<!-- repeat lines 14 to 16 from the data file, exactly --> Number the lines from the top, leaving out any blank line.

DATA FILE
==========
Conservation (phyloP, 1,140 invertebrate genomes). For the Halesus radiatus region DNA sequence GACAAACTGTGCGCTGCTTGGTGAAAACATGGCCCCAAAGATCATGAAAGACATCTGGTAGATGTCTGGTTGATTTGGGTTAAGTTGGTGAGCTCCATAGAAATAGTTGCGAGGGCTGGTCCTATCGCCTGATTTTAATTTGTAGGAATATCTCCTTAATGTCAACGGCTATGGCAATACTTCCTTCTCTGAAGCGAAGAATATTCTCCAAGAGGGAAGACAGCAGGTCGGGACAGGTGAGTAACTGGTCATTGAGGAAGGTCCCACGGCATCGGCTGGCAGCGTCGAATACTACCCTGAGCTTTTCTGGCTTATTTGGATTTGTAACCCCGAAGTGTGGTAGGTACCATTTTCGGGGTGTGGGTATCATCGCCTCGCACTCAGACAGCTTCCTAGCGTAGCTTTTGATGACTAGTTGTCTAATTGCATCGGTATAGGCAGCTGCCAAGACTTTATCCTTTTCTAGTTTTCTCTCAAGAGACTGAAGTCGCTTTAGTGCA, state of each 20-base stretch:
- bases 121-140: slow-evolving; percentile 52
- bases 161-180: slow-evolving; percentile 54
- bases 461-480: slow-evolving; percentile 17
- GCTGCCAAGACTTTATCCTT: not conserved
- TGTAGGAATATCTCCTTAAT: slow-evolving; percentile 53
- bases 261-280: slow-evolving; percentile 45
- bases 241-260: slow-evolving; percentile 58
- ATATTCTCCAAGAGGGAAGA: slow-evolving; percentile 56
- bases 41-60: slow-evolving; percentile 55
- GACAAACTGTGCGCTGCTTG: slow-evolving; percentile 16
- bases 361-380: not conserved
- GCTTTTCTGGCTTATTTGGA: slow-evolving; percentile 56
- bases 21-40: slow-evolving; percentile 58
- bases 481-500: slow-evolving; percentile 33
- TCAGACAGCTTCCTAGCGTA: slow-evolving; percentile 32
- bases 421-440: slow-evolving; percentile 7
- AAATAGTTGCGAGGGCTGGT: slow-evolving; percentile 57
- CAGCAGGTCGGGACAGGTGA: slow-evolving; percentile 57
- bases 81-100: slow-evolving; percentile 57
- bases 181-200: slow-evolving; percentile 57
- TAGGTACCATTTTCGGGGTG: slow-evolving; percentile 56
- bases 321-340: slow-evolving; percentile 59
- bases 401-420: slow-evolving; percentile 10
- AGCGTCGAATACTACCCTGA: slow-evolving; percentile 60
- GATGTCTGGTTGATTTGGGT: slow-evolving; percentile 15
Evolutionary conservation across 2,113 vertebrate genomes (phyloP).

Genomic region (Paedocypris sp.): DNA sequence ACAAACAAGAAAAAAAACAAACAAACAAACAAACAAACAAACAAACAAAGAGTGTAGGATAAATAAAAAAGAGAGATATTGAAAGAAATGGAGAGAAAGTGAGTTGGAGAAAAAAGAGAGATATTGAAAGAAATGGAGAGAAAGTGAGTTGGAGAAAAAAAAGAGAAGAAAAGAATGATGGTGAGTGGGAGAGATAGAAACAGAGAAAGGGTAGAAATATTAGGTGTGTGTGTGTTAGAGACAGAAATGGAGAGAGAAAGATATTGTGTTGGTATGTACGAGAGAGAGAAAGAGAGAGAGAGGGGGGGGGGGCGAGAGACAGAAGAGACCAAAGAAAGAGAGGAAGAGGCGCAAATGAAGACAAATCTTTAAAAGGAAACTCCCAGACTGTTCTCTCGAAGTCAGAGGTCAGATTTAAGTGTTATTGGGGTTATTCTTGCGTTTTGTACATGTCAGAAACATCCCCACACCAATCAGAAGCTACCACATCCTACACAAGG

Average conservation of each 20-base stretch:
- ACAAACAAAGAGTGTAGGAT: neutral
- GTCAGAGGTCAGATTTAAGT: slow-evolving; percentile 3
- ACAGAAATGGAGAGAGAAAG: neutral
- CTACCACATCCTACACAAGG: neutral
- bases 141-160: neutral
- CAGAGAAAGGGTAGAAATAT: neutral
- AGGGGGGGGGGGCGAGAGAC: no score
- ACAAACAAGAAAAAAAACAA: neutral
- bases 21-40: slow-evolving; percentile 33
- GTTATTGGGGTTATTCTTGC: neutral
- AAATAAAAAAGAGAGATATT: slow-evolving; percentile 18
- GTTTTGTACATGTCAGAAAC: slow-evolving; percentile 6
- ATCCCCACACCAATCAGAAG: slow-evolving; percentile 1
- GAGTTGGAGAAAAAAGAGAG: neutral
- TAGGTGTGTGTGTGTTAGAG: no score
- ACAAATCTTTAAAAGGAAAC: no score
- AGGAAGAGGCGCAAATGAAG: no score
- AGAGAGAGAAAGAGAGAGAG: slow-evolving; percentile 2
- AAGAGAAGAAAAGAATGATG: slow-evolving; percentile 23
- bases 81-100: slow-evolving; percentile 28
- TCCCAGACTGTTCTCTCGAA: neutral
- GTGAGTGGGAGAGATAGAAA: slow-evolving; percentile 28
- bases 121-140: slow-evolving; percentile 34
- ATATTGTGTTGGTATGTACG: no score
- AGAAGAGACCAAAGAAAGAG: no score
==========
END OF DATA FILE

- bases 21-40: slow-evolving; percentile 58
- bases 481-500: slow-evolving; percentile 33
- TCAGACAGCTTCCTAGCGTA: slow-evolving; percentile 32